Three months into their year long training, we caught up with Imene, Judith, and Vadley, all students in our current 8th Class of skilled birth attendants.
This trio studied together at the same four year nursing program in Port-au-Prince. All three women were called to midwifery during their nursing training and upon graduating, each worked for a year in various parts of the country before applying for the advanced obstetrics training offered for free by Saj Fanm Pou Ayiti (Midwives For Haiti) in Hinche. Imene says, “We don’t have children yet. It makes studying easier!”
Six years ago, when the earthquake struck, half of their classmates were killed when one of the classrooms collapsed. All three happened to be elsewhere that day. Judith was skipping class to do her homework and Imen was at the other university building that day (it remained intact). It’s not something they want to talk much about (a deep silence settled on the conversation when the earthquake was mentioned) but after speaking with them at length, we got the sense that they were working twice as hard to make their luck and blessing mean even more.
MFH: Tell me how you’re feeling about the program and how you decided to become a midwife.
Imene: I studied nursing in Port au Prince and liked I like working in maternity, taking care of moms and babies. I am enjoying being a student again. There is no age to stop studying. It’s a pleasure for me to learn more. Saj Fanm Pou Ayiti is a good program. Finishing this is a big dream of mine. I knew I wanted to do this work after a particular case I helped with. I found a woman at the hospital and she was 7cm dilated. I discovered she was a VBAC (vaginal birth after cesarean) so I followed her, I was concerned about uterine rupture. But she progressed quickly and had a vaginal birth. It was the first VBAC I’d seen.
MFH: Tell me about your family. Do you know what your own birth was like?
Imene: I have 6 siblings. I’m the 2nd born. My mother gave birth with the matwon (traditional birth attendant). I was almost born in the garden! (laughing)
MFH: How did you know you wanted to be a midwife?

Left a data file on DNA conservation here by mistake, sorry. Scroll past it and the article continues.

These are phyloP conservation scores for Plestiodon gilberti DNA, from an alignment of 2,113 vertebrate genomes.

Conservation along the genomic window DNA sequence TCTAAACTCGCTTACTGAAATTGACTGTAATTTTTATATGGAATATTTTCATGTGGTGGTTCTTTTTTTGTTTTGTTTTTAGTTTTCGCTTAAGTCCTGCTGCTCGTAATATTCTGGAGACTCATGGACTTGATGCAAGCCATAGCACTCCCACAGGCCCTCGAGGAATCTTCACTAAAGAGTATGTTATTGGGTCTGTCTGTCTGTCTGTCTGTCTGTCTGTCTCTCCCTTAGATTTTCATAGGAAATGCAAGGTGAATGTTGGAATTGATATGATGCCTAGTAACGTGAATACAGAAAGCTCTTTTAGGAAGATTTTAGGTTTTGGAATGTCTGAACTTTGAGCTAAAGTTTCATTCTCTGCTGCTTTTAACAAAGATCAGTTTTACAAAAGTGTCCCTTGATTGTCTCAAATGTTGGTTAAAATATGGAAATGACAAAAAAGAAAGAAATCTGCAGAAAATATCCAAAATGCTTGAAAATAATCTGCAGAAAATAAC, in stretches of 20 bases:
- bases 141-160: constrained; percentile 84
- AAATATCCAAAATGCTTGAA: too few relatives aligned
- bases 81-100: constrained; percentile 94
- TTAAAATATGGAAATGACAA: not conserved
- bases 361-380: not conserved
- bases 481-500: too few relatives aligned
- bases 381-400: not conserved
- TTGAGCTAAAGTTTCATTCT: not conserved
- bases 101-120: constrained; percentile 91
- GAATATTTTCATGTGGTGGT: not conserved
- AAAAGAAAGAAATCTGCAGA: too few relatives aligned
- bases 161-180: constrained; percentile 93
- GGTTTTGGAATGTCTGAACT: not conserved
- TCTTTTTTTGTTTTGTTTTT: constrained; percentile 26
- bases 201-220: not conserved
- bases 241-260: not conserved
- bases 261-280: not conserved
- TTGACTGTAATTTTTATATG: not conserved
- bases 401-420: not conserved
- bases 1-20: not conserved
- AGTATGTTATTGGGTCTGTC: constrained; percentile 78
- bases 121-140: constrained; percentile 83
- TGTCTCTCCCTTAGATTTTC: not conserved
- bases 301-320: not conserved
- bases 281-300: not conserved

Judith: In 2011, I was doing the nightshift for my clinical nursing training in maternity. I loved it! I especially liked catching the babies. With more knowledge, you can do much more. My cousin died while giving birth. She was at home with a matwon, there was bleeding before the birth and after. The matwon tried many things and she thought it was a sign of a “bad spirit.” The baby lived but my cousin died and left two children behind.
MFH: What did your mother tell you about her own births?
Judith: My mother has 6 children, I’m the 5th child. My mother told me about birth. She said, ‘I just close my eyes, there is not much pain, and then the baby comes out.’ There were no complications with any of my mother’s births. (Smiling)
MFH: How do you feel about the volunteers who come to Saj Fanm Pou Ayiti to help teach?
Judith: It’s really helpful. We collaborate and we learn. After graduation, I’m willing to work anywhere. We will save many moms and babies.
MFH: Tell me when you knew you wanted to be a midwife.
Vadley: At first I thought I’d be a psychiatric nurse. But then I knew I wanted to be a midwife in my third year of nursing school. They sent me to maternity and it (the work) was so beautiful, I fell in love with it. There was one case in particular. In 2012, I got to the hospital and found a girl in labor, she was 14 and she was in pain. She had said “F*&@!” to the doctor so he pushed her away and out of the hospital. She was in the yard so I went out, and against the doctors orders, I put on gloves and examined her. I stimulated (patted) her abdomen and checked her every 15-20 minutes. A new doctor came and we got a table and the baby was born. The baby was fine and the young mom had no lacerations!
MFH: What is your hope as a midwife?
Vadley: I’d like mothers to get more education to be healthier.
MFH: What about your mother’s births?
Vadley: After working with laboring moms and seeing how much pain they had, I called my mom and said, why did you give birth 4 times? (laughing) My mom said she was in labor with me all day. She gave birth to me in the hospital. But now, I want to have children. (laughing)
As we spoke together and shared stories, a young girl say quietly listening. The daughter of the owner of the house, she lives with these student midwives and they take care of her as her stepmother (a graduate of MFH) works as a midwife in Port au Prince during the week and returns on weekends. Meodjina is 15 years old and in her fourth year of secondary school. After hearing all the stories of these nurses and midwifery students, I asked her what she wanted to be when she grew up. She said, “A doctor.” I asked what kind. “An obstetrician!” We all laughed and encouraged her.
Haiti is full of strong, smart women and rising stars.